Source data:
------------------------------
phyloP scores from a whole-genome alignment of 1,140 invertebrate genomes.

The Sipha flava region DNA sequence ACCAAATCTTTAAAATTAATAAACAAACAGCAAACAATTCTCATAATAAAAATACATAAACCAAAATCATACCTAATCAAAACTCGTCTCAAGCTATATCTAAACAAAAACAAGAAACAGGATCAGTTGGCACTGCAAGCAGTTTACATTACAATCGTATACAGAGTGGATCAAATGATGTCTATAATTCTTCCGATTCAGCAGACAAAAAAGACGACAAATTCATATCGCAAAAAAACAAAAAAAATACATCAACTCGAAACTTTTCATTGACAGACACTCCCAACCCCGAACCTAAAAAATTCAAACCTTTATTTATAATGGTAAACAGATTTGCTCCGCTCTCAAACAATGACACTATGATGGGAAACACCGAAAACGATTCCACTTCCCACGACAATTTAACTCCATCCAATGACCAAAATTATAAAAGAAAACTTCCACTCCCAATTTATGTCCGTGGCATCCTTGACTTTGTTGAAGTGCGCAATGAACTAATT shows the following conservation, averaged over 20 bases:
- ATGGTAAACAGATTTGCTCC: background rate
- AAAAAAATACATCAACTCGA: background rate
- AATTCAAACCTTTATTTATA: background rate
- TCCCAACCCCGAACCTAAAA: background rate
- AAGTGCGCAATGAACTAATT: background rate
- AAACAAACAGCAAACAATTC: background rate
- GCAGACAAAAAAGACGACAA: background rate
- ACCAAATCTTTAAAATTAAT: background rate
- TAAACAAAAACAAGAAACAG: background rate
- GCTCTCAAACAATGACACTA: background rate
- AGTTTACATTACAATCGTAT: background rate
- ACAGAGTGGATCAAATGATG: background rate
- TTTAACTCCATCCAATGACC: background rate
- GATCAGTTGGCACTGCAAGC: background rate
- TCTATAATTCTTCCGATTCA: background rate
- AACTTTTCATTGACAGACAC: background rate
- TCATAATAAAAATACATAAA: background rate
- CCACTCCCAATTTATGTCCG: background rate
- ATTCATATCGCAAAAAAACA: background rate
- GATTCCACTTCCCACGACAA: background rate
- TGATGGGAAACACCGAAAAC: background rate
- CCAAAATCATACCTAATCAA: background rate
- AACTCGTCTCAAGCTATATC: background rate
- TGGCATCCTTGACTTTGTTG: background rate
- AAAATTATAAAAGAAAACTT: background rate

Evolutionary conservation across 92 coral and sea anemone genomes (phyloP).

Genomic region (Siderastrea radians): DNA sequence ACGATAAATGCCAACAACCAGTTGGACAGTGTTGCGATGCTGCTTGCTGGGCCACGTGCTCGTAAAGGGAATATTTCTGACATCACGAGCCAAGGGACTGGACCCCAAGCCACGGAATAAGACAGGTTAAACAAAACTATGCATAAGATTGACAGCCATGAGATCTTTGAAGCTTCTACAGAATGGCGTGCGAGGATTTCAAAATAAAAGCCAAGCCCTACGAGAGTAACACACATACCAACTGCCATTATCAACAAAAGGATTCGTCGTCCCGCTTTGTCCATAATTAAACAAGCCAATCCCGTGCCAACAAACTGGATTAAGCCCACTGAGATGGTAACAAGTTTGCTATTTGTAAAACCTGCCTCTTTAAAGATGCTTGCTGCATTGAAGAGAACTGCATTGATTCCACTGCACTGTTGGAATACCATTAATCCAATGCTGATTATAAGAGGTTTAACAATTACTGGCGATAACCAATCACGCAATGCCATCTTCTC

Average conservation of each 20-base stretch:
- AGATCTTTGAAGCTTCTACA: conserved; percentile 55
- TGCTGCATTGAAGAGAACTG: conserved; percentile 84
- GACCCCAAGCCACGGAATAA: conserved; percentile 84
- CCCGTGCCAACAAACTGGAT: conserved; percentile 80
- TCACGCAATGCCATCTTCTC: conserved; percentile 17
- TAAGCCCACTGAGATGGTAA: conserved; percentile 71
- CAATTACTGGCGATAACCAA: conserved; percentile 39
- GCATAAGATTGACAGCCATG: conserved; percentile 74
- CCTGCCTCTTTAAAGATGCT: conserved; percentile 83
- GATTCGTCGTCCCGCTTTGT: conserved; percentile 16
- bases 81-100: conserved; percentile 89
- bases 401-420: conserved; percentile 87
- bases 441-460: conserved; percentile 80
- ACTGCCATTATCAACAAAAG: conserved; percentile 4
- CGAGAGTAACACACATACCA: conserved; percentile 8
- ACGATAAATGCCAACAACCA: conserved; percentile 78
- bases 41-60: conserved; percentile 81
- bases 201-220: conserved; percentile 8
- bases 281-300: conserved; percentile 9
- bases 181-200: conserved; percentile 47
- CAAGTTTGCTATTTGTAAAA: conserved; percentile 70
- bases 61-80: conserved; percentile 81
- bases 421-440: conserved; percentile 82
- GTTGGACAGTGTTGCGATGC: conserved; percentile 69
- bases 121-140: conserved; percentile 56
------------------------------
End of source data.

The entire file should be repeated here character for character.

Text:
phyloP scores from a whole-genome alignment of 1,140 invertebrate genomes.

The Sipha flava region DNA sequence ACCAAATCTTTAAAATTAATAAACAAACAGCAAACAATTCTCATAATAAAAATACATAAACCAAAATCATACCTAATCAAAACTCGTCTCAAGCTATATCTAAACAAAAACAAGAAACAGGATCAGTTGGCACTGCAAGCAGTTTACATTACAATCGTATACAGAGTGGATCAAATGATGTCTATAATTCTTCCGATTCAGCAGACAAAAAAGACGACAAATTCATATCGCAAAAAAACAAAAAAAATACATCAACTCGAAACTTTTCATTGACAGACACTCCCAACCCCGAACCTAAAAAATTCAAACCTTTATTTATAATGGTAAACAGATTTGCTCCGCTCTCAAACAATGACACTATGATGGGAAACACCGAAAACGATTCCACTTCCCACGACAATTTAACTCCATCCAATGACCAAAATTATAAAAGAAAACTTCCACTCCCAATTTATGTCCGTGGCATCCTTGACTTTGTTGAAGTGCGCAATGAACTAATT shows the following conservation, averaged over 20 bases:
- ATGGTAAACAGATTTGCTCC: background rate
- AAAAAAATACATCAACTCGA: background rate
- AATTCAAACCTTTATTTATA: background rate
- TCCCAACCCCGAACCTAAAA: background rate
- AAGTGCGCAATGAACTAATT: background rate
- AAACAAACAGCAAACAATTC: background rate
- GCAGACAAAAAAGACGACAA: background rate
- ACCAAATCTTTAAAATTAAT: background rate
- TAAACAAAAACAAGAAACAG: background rate
- GCTCTCAAACAATGACACTA: background rate
- AGTTTACATTACAATCGTAT: background rate
- ACAGAGTGGATCAAATGATG: background rate
- TTTAACTCCATCCAATGACC: background rate
- GATCAGTTGGCACTGCAAGC: background rate
- TCTATAATTCTTCCGATTCA: background rate
- AACTTTTCATTGACAGACAC: background rate
- TCATAATAAAAATACATAAA: background rate
- CCACTCCCAATTTATGTCCG: background rate
- ATTCATATCGCAAAAAAACA: background rate
- GATTCCACTTCCCACGACAA: background rate
- TGATGGGAAACACCGAAAAC: background rate
- CCAAAATCATACCTAATCAA: background rate
- AACTCGTCTCAAGCTATATC: background rate
- TGGCATCCTTGACTTTGTTG: background rate
- AAAATTATAAAAGAAAACTT: background rate

Evolutionary conservation across 92 coral and sea anemone genomes (phyloP).

Genomic region (Siderastrea radians): DNA sequence ACGATAAATGCCAACAACCAGTTGGACAGTGTTGCGATGCTGCTTGCTGGGCCACGTGCTCGTAAAGGGAATATTTCTGACATCACGAGCCAAGGGACTGGACCCCAAGCCACGGAATAAGACAGGTTAAACAAAACTATGCATAAGATTGACAGCCATGAGATCTTTGAAGCTTCTACAGAATGGCGTGCGAGGATTTCAAAATAAAAGCCAAGCCCTACGAGAGTAACACACATACCAACTGCCATTATCAACAAAAGGATTCGTCGTCCCGCTTTGTCCATAATTAAACAAGCCAATCCCGTGCCAACAAACTGGATTAAGCCCACTGAGATGGTAACAAGTTTGCTATTTGTAAAACCTGCCTCTTTAAAGATGCTTGCTGCATTGAAGAGAACTGCATTGATTCCACTGCACTGTTGGAATACCATTAATCCAATGCTGATTATAAGAGGTTTAACAATTACTGGCGATAACCAATCACGCAATGCCATCTTCTC

Average conservation of each 20-base stretch:
- AGATCTTTGAAGCTTCTACA: conserved; percentile 55
- TGCTGCATTGAAGAGAACTG: conserved; percentile 84
- GACCCCAAGCCACGGAATAA: conserved; percentile 84
- CCCGTGCCAACAAACTGGAT: conserved; percentile 80
- TCACGCAATGCCATCTTCTC: conserved; percentile 17
- TAAGCCCACTGAGATGGTAA: conserved; percentile 71
- CAATTACTGGCGATAACCAA: conserved; percentile 39
- GCATAAGATTGACAGCCATG: conserved; percentile 74
- CCTGCCTCTTTAAAGATGCT: conserved; percentile 83
- GATTCGTCGTCCCGCTTTGT: conserved; percentile 16
- bases 81-100: conserved; percentile 89
- bases 401-420: conserved; percentile 87
- bases 441-460: conserved; percentile 80
- ACTGCCATTATCAACAAAAG: conserved; percentile 4
- CGAGAGTAACACACATACCA: conserved; percentile 8
- ACGATAAATGCCAACAACCA: conserved; percentile 78
- bases 41-60: conserved; percentile 81
- bases 201-220: conserved; percentile 8
- bases 281-300: conserved; percentile 9
- bases 181-200: conserved; percentile 47
- CAAGTTTGCTATTTGTAAAA: conserved; percentile 70
- bases 61-80: conserved; percentile 81
- bases 421-440: conserved; percentile 82
- GTTGGACAGTGTTGCGATGC: conserved; percentile 69
- bases 121-140: conserved; percentile 56